I’ve decided to leave my job.
Actually, that’s not completely honest. I decided a little while back to leave my job. But today I’ve decided to write about leaving my job. Big difference. Now it’s serious.
Leaving a job is a funny thing. Most of the time — this time included — when people leave a job, it’s to find another job. That’s the goal: hop directly from one speeding rat racer onto the back of another. Which is sort of odd, if you think about it. There are very few things in life which one leaves, just to glom onto something of the very same kind again.
Take spouses, for instance. One doesn’t — usually — leave one’s spouse simply to jump headfirst into another matrimonial bed. Outside the Maury Povich show and certain late-night weekend Cinemax feature films, that sort of thing is pretty rare.
(To be fair, some spouses do leave their husbands and wives for other people. Fairly regularly, if you believe the TV dramas and reality shows and chat line commercials in vogue these days.
But that’s different. That’s not leaving your wife for another wife. That’s leaving your wife for a busty cheerleader who cooks killer pasta and doesn’t mind you snarfing Cheetos in bed. Never mind whether she actually exists — for some people, the specter of said indulgent culinary cheerleader is enticement enough.
Which is good, I suppose, because a specter’s as close as they’re ever likely to get.
I asked my wife if I could leave my job for a busty rigatoni-rocking Cheeto-enabling cheerleader. She said no. So I’m finding another job, instead. As “Plan B”s go, I can’t say it’s my favorite.)
“Come to think of it, I don’t need a refresher. I need whatever the Twitter version of Cliff Notes is.”
At any rate, I’m leaving my job and finding a new one. It’s not an entirely new experience for me — a sizable portion of my standup material was based on an interview I once had. But that was eight years ago. And frankly, I didn’t have a lot of choice in the matter, having just been unceremoniously laid off, along with many dozens of my closest coworkers after nearly four years on the job.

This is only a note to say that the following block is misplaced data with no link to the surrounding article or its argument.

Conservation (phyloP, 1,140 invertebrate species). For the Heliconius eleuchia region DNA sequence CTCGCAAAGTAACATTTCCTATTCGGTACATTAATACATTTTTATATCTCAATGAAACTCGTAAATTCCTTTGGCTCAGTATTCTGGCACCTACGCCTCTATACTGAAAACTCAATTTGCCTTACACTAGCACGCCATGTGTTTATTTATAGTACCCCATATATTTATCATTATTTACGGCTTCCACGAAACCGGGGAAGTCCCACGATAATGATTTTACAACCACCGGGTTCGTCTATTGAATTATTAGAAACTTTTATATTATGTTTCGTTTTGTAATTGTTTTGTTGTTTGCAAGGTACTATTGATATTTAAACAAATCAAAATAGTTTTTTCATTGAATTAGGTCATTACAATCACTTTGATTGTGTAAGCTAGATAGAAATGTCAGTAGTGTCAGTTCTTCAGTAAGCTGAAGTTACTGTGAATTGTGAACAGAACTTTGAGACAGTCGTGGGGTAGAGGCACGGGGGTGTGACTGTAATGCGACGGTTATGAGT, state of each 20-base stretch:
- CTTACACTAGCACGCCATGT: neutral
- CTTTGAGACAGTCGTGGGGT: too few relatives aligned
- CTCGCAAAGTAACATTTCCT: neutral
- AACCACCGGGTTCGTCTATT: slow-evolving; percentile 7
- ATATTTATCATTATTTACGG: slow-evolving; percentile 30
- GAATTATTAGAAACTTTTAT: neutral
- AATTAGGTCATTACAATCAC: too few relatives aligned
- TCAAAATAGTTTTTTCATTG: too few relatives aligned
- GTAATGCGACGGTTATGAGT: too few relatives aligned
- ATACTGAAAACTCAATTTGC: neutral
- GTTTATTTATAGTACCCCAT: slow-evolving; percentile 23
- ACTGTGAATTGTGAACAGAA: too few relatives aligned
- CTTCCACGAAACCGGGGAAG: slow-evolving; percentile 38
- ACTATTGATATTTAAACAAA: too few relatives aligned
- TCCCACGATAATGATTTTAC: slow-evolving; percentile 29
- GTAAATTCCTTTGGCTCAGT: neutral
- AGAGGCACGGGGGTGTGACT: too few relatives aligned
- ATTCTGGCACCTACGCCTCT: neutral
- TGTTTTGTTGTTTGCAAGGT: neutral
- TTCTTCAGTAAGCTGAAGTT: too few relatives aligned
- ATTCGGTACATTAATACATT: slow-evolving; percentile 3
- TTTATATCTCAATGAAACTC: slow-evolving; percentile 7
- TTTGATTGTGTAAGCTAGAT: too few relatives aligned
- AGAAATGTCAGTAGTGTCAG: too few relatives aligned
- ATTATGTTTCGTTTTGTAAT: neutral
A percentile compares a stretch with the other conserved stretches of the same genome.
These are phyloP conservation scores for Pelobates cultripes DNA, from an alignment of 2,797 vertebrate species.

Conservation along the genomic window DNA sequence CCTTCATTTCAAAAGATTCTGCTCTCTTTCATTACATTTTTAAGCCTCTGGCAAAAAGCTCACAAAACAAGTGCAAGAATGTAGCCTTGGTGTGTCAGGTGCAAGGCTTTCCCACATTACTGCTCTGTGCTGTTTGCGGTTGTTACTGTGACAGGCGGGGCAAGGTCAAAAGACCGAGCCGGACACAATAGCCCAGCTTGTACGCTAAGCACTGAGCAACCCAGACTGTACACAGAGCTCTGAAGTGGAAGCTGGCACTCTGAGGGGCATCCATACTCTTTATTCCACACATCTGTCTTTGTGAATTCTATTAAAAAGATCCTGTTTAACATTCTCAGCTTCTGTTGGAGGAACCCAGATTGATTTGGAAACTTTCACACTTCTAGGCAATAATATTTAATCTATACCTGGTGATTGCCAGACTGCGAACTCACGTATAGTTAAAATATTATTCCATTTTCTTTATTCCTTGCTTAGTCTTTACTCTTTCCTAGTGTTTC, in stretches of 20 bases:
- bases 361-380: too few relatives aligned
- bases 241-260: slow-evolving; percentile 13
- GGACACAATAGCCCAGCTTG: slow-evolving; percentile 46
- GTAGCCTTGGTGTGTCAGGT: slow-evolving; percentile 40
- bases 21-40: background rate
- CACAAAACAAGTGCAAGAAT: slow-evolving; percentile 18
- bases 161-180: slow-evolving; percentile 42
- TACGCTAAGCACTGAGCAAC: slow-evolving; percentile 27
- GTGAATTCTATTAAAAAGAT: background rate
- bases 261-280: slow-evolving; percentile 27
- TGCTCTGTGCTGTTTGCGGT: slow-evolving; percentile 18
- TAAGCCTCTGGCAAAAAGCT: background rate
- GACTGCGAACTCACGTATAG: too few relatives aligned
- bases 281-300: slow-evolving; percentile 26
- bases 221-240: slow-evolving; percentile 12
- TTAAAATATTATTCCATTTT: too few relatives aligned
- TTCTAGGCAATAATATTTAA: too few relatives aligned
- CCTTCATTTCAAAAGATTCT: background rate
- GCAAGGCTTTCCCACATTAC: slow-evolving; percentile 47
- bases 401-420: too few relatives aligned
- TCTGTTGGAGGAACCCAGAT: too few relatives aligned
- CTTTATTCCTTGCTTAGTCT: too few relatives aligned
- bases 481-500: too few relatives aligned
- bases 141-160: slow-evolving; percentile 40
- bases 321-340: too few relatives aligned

So it’s been over a decade since I’ve voluntarily taken my ball and gone home. And then taken my ball to some other office and dropped it there, because a man’s gotta work if he’s going to pay for beer and internet and bionic dog hospital bills. But the point is, I could use a refresher on this whole “job hunting” thing. Last time I did this, LinkedIn didn’t exist yet. Now I’m supposed to use it to hypnotize my four-and-a-half connections into giving me job offers, or something. Business is weird.
Come to think of it, I don’t need a refresher. I need whatever the Twitter version of Cliff Notes is. And a 3-D holographic resume, just to get a foot in the door.
Luckily, things appear to be coming together fairly quickly, When you’ve been doing what I do for as long as I have, in the places I’ve been doing it, and with the people I’ve done it with, you wind up making a few connections. No matter what your stupid LinkedIn semi-circle figures want you to believe.
And somewhere along the line — if you’ve ever helped those connections, or worked alongside them, or once offered them a piece of gum, only slightly chewed, for just a nominal gum transfer fee — you might get a boost out of one of them toward a new position. Or a good recruiter. Or a pit of angry vipers.
(This is why I always double-check the address for any set-up “interview” I might be pushed at. Anything on Snake Lane or Adder Way, and I’m out of there.
Fool me once, shame on you. Fool me twice, and I might not have enough antivenom handy to survive the ordeal. No, thanks.)
So I’ve had some leads, and some interviews, and things are looking good. By next year, I should be wearing a brand new uniform.
(Which is the same old rack of rugbies I’ve always rocked. But somehow, maybe they’ll be just a little brighter, no?)
With the holidays looming, I’ve had to let people at my current job know the score. A few have seemed surprised, maybe even shocked — giggling and gleefully clapping your hands indicates “shock”, right? — but I think most people have seen this coming. I mean, let’s face it. I’m leading a few people right now, and thanks to me we have two team mottoes:
#1. Hope is for babies.
#2. It can always get worse.
Probably not the sentiments of a man content with his current lot. You don’t see a lot of “hope is for babies” in the Dalai Lama’s books, just for instance. Gandhi was ever so slightly more upbeat than that. Hell, for that matter, Edgar Allan Poe was more upbeat. The time, she is ripe.
So it’s off on a new adventure — sort of like the one I was thrust into when I started this site back in mid-2003, when the wheels were clearly coming off my previous job. Will I meet another ZOLTON, PUNISHER OF SOULS? Will I be spat out by some corporate conglomerate machine? Most important, will they let me scarf Cheetos in bed?
These questions and many more shall be answered… as the job turns!Permalink | No Comments